Last Friday (3/18/2016) I visited 3 hives. While there I took a walk to see if I could find bees working the Purple dead-nettle (Lamium purpureum). I had observed bees entering hives with RED pollen and thought it was from the Nettle. It didn’t take long to find several examples. Note the RED pollen sacks on the bees working this plant. There can be some confusion distinguishing between Purple deadnettle and henbit, but I think I have this identified correctly. If you think I misidentified this plant, LET ME KNOW.
Bees were also working what I call whitetop (a.k.a. Hoary Cress or Lepidium draba). The pollen that they gather from whitetop is a beige color. It has a strange consistency for pollen and appears almost shiny when on the pollen sacks. I have described it to others as looking like bees are bringing in boogars. None of the pictures of bees working whitetop came out. I will work on that in the future.
These plants though different in appearance have some things in common. Both like to grow in agricultural fields very early in the Spring. They also are both species introduced to North America by humans which gives them something in common with Apis mellifera as well. Purple Dead-nettle is originally from Europe and Asia, while whitetop is native to western Asia and eastern Europe.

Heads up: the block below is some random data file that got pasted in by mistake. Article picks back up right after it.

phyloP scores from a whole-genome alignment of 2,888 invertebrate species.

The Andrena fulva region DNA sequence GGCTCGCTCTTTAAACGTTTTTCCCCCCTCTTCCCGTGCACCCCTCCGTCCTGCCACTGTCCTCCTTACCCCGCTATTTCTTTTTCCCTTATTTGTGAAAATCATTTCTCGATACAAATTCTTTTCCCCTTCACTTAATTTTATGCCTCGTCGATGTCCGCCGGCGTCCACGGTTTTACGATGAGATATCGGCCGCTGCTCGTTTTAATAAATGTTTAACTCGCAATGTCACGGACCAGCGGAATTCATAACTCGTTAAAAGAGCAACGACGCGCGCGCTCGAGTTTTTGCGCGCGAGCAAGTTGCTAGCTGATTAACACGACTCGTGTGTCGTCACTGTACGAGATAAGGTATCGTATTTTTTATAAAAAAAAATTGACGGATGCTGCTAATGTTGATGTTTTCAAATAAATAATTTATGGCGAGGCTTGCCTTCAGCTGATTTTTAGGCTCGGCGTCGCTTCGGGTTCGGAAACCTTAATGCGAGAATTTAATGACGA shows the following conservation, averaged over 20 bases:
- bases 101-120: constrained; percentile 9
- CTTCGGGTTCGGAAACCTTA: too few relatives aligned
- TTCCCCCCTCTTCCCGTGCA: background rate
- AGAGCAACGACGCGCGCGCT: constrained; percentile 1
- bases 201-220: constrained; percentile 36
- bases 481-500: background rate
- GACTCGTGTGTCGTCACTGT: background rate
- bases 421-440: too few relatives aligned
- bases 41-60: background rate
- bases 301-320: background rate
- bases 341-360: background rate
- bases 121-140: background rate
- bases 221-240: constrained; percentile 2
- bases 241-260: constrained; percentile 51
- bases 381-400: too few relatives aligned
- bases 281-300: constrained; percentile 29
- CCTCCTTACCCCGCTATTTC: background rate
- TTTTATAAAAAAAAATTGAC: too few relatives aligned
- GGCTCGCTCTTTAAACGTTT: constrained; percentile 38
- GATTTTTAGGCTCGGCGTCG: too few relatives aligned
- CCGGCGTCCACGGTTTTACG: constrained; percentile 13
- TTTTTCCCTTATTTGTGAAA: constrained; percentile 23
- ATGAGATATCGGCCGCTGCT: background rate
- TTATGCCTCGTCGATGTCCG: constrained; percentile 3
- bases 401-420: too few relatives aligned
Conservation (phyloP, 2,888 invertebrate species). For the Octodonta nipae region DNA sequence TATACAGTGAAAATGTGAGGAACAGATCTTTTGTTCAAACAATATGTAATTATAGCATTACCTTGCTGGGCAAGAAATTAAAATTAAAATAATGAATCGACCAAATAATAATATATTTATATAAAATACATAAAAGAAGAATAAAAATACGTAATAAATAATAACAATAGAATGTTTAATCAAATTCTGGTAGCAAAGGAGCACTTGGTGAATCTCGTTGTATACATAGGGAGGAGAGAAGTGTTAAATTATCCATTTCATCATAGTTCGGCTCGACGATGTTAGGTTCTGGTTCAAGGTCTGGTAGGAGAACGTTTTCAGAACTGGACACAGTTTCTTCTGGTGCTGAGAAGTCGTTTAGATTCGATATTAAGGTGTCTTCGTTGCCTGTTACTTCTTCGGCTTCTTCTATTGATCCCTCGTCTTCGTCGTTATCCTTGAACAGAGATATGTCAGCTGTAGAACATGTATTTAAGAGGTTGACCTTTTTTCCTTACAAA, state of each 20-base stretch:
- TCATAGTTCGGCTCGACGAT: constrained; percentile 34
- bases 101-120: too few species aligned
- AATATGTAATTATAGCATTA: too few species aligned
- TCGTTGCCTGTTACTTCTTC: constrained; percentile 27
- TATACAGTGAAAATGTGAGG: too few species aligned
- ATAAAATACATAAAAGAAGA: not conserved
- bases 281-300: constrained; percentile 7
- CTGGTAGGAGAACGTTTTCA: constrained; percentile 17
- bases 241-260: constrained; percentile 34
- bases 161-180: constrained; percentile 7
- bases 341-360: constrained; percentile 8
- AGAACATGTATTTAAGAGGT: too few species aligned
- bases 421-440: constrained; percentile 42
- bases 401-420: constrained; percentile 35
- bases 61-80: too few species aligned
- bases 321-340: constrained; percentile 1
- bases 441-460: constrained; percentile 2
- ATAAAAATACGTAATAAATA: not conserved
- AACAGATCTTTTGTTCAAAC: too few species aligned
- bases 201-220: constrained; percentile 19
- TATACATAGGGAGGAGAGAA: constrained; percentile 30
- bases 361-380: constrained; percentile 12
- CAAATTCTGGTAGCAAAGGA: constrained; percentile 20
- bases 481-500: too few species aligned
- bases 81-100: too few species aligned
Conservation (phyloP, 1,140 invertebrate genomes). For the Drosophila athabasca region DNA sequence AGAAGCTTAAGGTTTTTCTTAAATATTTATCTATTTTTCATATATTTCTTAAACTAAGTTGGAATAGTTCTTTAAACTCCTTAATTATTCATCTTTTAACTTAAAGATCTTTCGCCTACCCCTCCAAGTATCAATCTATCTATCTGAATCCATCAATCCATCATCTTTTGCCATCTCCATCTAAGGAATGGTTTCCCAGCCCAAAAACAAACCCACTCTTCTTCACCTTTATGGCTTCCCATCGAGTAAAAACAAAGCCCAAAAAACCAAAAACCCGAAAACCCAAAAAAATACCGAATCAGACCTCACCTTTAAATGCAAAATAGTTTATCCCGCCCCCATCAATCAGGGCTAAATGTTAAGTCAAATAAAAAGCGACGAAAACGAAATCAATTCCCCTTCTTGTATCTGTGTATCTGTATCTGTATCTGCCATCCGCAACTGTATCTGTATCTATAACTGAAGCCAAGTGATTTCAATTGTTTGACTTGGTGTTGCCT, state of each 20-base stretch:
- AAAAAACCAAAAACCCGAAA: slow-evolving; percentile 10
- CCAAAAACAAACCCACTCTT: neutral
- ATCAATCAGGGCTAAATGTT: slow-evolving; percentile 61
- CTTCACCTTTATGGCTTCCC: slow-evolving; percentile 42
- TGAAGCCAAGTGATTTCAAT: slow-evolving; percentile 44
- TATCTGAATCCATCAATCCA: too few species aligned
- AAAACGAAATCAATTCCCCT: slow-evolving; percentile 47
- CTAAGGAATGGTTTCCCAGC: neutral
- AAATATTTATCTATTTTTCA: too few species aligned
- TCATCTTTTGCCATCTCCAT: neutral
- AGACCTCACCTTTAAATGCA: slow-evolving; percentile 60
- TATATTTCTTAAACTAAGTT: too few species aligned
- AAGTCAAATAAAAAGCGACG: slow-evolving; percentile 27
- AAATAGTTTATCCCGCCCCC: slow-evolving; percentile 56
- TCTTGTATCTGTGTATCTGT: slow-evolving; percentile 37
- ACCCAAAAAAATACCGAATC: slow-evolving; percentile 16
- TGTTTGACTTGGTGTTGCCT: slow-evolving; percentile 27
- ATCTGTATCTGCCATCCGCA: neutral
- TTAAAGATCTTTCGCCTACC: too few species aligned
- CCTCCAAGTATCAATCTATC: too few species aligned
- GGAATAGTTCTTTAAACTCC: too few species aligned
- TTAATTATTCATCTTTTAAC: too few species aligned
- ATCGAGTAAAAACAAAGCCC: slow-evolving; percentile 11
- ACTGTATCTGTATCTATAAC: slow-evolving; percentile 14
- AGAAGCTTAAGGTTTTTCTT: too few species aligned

Both are considered invasive species by humans because we like to label things. They’re just doing what species have always done, trying to expand their range through any means available. When we seed a species to new range we call it being invasive like it’s NOT OUR fault. The drive to pass genetic material and push into new ecosystems is perfectly natural. We have accelerated this by moving things around the WORLD, but this has been happening for millions of years. Some species depend on animals to move them around and have evolved to take advantage of more mobile forms of life. Think of things the cocklebur (Xanthium strumarioum) or any other plant with a burr type seed. They’re made to move around!
Over the next several weeks the flower smorgasbord is going to be opening up. Many more species will begin to bloom. Make sure you are looking for what is blooming where you live. This is very important to success in your beekeeping venture. Understanding phenology tells you “where you’re at” in the year, and with experience and interpretation you can anticipate what is going to happen!
What are your bees bringing in?
Do you know what they will be bringing in NEXT?